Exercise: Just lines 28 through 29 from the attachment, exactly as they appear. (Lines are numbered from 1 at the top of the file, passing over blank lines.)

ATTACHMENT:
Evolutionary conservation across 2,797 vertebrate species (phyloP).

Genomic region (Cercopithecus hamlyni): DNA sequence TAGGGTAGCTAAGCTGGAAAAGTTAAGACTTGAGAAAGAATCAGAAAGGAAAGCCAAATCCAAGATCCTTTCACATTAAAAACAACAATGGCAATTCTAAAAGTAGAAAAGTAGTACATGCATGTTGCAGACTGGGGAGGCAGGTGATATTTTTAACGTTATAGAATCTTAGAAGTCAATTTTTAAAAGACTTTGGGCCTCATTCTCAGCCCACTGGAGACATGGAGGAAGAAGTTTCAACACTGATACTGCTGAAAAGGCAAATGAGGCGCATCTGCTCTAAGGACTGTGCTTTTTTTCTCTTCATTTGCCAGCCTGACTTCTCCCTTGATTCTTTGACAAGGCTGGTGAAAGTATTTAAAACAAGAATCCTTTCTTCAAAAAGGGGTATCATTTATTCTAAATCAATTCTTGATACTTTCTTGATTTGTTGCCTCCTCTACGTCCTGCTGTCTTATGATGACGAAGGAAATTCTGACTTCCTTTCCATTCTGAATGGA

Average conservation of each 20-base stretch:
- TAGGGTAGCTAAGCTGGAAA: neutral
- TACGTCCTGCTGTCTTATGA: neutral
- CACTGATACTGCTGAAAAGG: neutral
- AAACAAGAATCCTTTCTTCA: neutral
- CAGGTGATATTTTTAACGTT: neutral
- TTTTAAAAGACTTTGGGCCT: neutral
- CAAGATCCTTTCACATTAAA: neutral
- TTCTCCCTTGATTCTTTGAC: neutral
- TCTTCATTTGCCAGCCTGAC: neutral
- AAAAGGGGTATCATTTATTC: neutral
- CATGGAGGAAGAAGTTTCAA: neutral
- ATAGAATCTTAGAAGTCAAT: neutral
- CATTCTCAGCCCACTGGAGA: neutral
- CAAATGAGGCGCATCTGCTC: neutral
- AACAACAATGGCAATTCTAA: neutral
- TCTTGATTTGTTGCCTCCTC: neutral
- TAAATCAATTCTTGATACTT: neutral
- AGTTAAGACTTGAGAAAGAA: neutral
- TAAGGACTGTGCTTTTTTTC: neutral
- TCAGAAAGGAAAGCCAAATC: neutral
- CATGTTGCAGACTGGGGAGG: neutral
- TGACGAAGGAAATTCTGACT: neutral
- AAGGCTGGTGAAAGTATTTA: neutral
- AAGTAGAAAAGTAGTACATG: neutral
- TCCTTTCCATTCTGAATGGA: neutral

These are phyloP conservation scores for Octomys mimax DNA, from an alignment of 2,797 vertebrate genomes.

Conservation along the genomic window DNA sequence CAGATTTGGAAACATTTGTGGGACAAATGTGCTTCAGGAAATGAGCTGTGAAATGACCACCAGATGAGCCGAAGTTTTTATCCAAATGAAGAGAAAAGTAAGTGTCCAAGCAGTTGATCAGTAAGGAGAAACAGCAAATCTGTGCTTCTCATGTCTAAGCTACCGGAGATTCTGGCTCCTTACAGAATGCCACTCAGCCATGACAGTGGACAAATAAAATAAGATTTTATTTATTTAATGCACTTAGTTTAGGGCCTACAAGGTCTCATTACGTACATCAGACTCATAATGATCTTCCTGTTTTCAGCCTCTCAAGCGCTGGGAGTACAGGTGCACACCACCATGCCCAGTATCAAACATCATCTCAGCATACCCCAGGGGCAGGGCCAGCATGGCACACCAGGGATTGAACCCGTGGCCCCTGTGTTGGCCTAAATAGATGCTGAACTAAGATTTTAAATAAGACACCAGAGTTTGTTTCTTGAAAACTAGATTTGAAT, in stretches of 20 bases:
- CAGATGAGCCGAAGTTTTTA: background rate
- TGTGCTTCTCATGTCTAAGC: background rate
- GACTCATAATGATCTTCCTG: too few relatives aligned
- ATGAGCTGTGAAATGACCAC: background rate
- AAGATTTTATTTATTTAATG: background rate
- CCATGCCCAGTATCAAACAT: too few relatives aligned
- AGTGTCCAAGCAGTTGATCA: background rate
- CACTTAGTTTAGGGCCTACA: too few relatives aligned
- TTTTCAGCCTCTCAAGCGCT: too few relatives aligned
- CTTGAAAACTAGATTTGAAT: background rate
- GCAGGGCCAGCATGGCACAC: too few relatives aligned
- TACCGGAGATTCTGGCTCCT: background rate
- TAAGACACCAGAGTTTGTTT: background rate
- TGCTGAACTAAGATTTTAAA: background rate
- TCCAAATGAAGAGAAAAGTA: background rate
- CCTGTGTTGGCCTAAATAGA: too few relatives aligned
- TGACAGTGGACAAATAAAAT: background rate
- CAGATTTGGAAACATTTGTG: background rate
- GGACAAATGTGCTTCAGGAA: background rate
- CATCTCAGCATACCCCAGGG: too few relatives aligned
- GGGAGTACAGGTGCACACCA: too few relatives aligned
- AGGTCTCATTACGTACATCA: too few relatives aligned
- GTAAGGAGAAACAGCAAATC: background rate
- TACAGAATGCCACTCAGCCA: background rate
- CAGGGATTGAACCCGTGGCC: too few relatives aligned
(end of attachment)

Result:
- TCCTTTCCATTCTGAATGGA: neutral

These are phyloP conservation scores for Octomys mimax DNA, from an alignment of 2,797 vertebrate genomes.